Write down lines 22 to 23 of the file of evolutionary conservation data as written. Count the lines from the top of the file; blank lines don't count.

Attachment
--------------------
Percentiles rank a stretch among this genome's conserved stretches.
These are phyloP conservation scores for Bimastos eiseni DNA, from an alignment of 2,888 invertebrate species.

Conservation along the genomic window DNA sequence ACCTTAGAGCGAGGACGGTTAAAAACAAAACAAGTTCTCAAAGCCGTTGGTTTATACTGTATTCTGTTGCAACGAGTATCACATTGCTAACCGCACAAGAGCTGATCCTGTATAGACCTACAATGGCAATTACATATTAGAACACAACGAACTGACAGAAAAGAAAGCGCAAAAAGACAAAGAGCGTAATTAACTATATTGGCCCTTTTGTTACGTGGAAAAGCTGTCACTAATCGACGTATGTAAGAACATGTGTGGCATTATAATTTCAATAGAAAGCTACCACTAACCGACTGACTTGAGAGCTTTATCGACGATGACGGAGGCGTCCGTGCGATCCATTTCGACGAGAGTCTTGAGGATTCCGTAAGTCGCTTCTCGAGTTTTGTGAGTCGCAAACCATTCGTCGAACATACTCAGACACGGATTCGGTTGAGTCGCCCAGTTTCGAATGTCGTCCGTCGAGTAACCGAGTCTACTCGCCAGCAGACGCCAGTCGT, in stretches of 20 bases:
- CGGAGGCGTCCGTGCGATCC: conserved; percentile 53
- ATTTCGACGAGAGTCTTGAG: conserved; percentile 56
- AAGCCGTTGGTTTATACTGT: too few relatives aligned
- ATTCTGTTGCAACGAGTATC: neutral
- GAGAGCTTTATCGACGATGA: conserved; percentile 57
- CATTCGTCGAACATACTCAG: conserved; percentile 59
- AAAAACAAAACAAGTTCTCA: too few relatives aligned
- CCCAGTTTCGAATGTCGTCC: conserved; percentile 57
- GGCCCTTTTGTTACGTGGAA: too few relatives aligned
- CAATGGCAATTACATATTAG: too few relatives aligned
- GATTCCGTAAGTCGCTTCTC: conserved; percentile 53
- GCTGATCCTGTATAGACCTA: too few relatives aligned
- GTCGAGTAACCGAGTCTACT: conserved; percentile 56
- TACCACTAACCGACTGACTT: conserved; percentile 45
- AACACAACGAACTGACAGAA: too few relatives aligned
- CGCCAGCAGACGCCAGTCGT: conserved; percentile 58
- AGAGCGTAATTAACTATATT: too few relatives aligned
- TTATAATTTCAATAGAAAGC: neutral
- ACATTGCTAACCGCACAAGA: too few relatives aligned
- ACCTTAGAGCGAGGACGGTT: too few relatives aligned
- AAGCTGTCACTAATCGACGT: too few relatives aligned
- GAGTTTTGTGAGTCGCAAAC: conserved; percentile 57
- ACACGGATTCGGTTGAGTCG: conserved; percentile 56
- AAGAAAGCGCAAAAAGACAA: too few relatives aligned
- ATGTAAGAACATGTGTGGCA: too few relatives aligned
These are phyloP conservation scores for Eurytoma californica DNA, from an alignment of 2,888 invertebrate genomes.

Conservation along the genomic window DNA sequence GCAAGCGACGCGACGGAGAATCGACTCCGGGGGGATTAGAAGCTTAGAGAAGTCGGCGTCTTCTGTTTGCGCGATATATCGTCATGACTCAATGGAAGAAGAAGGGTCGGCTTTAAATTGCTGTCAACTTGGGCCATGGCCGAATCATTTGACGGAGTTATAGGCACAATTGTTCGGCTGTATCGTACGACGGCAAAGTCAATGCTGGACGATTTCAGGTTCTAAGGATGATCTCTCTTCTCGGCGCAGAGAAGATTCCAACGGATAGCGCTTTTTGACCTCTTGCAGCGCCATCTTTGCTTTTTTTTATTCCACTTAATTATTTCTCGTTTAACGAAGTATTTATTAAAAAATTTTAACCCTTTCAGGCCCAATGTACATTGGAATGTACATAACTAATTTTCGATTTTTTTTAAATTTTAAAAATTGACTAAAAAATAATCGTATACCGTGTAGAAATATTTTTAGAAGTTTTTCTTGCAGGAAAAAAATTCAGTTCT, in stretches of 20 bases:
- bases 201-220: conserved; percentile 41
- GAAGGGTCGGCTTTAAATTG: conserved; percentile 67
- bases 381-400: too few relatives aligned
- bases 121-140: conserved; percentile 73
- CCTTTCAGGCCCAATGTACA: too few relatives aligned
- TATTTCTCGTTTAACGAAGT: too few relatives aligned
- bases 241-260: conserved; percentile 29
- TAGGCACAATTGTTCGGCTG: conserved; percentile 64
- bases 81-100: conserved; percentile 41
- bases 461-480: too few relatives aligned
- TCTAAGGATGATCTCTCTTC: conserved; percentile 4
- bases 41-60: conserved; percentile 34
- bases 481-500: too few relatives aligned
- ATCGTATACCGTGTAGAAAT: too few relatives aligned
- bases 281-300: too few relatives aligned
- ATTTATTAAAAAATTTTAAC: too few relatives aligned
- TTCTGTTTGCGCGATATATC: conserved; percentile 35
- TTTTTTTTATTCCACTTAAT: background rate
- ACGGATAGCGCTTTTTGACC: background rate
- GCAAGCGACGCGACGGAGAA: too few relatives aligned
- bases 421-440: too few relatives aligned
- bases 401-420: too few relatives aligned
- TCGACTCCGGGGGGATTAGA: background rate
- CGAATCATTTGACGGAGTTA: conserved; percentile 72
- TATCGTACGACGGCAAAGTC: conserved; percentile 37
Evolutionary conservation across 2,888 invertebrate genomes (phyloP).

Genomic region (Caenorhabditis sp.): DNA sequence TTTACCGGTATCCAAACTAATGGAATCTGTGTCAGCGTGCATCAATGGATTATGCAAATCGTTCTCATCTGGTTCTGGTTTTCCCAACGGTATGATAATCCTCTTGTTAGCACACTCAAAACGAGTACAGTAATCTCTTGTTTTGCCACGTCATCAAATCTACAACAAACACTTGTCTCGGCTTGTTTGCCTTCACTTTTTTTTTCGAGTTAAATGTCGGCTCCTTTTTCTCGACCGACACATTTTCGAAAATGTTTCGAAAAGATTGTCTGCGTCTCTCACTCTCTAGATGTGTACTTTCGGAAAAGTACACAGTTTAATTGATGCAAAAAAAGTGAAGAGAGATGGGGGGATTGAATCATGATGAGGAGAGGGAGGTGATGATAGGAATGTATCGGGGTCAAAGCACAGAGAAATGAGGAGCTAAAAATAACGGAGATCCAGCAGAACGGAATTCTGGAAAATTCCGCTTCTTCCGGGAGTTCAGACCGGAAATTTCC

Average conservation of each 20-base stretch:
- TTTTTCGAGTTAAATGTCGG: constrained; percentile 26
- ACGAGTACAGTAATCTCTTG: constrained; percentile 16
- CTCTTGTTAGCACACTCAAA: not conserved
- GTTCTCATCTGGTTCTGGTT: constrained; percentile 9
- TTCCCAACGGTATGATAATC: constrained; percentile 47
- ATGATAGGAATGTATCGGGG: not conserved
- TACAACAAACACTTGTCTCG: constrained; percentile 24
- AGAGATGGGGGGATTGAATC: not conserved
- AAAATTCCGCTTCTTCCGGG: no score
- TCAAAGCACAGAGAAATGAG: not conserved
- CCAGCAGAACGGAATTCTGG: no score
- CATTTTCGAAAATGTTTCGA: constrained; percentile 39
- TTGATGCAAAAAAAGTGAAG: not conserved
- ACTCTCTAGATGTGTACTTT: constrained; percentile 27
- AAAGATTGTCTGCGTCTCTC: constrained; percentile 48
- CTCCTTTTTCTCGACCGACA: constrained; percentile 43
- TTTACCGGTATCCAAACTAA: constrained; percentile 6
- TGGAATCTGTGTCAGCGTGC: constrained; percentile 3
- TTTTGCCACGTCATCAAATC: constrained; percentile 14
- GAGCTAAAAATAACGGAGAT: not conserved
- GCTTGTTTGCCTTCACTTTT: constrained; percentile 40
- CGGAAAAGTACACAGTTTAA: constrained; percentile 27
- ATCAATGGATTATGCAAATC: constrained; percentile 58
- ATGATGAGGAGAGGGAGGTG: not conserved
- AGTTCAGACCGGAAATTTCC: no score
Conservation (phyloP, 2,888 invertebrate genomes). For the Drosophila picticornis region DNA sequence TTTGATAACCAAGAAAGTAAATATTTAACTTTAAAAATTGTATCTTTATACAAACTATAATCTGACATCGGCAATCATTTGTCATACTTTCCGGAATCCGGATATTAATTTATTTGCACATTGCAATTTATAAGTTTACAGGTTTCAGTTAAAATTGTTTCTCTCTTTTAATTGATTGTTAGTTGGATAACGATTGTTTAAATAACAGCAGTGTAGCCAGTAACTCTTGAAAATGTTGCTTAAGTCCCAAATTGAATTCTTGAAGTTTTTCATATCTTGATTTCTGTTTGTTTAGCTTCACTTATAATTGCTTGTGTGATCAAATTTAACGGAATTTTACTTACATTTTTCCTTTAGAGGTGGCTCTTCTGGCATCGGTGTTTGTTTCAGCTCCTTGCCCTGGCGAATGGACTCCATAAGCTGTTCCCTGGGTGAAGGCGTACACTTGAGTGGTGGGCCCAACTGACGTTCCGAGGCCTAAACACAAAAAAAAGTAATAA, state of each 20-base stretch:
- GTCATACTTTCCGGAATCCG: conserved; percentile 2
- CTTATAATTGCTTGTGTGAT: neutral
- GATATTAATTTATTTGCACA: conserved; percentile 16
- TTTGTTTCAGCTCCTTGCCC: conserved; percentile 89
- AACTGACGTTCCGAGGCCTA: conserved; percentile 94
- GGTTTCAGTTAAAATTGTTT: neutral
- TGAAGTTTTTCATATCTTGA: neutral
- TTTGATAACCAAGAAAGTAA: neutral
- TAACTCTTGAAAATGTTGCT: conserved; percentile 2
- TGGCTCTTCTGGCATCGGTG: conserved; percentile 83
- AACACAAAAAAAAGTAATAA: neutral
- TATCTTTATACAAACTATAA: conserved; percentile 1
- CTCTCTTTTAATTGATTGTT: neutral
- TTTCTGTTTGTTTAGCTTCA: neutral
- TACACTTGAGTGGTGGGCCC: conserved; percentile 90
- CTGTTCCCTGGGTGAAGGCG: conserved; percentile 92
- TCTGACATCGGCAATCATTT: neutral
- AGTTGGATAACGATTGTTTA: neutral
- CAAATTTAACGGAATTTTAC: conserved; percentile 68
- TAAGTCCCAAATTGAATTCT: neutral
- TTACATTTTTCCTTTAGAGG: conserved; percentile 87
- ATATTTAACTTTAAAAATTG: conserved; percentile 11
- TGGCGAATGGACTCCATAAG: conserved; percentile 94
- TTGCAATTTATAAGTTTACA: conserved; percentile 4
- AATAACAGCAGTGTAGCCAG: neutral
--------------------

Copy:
- ACATTGCTAACCGCACAAGA: too few relatives aligned
- ACCTTAGAGCGAGGACGGTT: too few relatives aligned